Stoke to London trains to be slashed indefinitely due to ‘severe staff shortages
Trains between Stoke-on-Trent, London and Manchester are set to be slashed from next week due to ‘severe staff shortages’ at operator Avanti West Coast. Stoke Station is currently served by two Avanti trains an hour in each direction between London Euston and Manchester Piccadilly.
But Avanti has announced that from August 14, and ‘until further notice’, the number of London-Manchester trains will be reduced from three to one an hour. The company has yet to publish the full revised timetable showing exactly how this will affect the frequency of services stopping at Stoke.
Avanti says it has been forced to cut back services due to the ‘current industrial relations climate’ which has resulted in severe staff shortages in some grades through increased sickness levels. The company are also blaming ‘unofficial strike action’ by members of ASLEF, the train drivers union. But Aslef has angrily hit back at this claim, saying drivers refusing to work on rest days is not strike action.
An Avanti spokesperson said: “The reduced timetable is being introduced to ensure a reliable service is delivered so our customers can travel with greater certainty. This decision was not taken lightly, and we are sorry for the enormous frustration and inconvenience this will cause.
“We urge the rail unions to engage in meaningful industry reform talks around modernising working practices and developing a railway fit for the 21st century. We remain open for talks at any time.”
ASLEF will be on strike on Saturday, following a vote by its members, but general secretary Mick Whelan insists there will be no ‘unofficial action’. He says Avanti’s inability to run a full timetable is due to the company not recruiting enough drivers, and not the fault of union members.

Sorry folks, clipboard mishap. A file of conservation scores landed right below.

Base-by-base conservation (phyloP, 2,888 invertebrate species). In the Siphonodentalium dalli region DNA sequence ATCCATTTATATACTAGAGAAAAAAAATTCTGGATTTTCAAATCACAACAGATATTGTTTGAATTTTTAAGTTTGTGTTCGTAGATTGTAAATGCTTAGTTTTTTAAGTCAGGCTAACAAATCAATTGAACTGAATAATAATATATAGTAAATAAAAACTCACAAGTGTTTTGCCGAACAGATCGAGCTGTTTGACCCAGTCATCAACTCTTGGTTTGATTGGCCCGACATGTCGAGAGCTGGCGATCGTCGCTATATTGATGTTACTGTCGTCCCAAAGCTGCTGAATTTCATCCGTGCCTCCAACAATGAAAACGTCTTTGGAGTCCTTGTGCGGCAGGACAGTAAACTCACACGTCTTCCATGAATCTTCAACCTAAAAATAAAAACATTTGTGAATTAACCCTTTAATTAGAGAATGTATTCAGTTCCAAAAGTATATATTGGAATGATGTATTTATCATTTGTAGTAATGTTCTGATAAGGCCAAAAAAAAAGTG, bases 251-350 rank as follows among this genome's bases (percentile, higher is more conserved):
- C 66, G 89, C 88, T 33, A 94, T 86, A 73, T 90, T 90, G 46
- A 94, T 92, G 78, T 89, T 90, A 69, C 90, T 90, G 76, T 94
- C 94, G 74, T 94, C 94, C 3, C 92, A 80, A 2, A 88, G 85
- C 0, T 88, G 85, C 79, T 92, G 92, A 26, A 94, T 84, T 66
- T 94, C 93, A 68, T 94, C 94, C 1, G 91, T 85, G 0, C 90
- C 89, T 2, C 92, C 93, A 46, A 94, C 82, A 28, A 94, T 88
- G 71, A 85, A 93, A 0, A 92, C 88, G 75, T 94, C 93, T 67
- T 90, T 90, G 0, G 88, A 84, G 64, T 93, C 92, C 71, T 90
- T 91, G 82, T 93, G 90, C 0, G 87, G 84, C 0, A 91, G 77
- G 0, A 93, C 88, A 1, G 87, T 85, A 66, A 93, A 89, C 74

Mr Whelan said: “There is – and has been – no unofficial action on Avanti West Coast this week. The truth is that the company does not employ enough drivers to deliver the services it has promised passengers it will run. In fact, the company itself has admitted that 400 trains a week are dependent on drivers working their rest days (that is, working overtime on their days off).
“Avanti was already running a truncated timetable. Now it has doubled down by cutting even more services. It would have no need to do this if it had enough drivers. The company should stop lying and start recruiting.”
Avanti plans to run four trains an hour from London Euston, one to each of Glasgow, Liverpool, Manchester and Birmingham. There will be a shuttle service between Crewe and Holyhead, plus a limited through service between Euston and Chester of one a day.
The operator has also temporarily suspended ticket sales and closed reservations from August 14 to September 11, to ‘minimise the number of people disrupted’. The company expects the first week’s tickers to be back on sale towards the end of this week.
Stoke-on-Trent City Council leader Abi Brown expressed her disappointment at the reduction in trains serving the city on social media. She tweeted: “Just another thing to add to our disappointment with national transport strategy; three million passengers a year at Stoke-on-Trent, station at centre of growth plans, ambitious Stoke-on-Trent City Council plans to connect up modes to benefit all. Yet overlooked again.”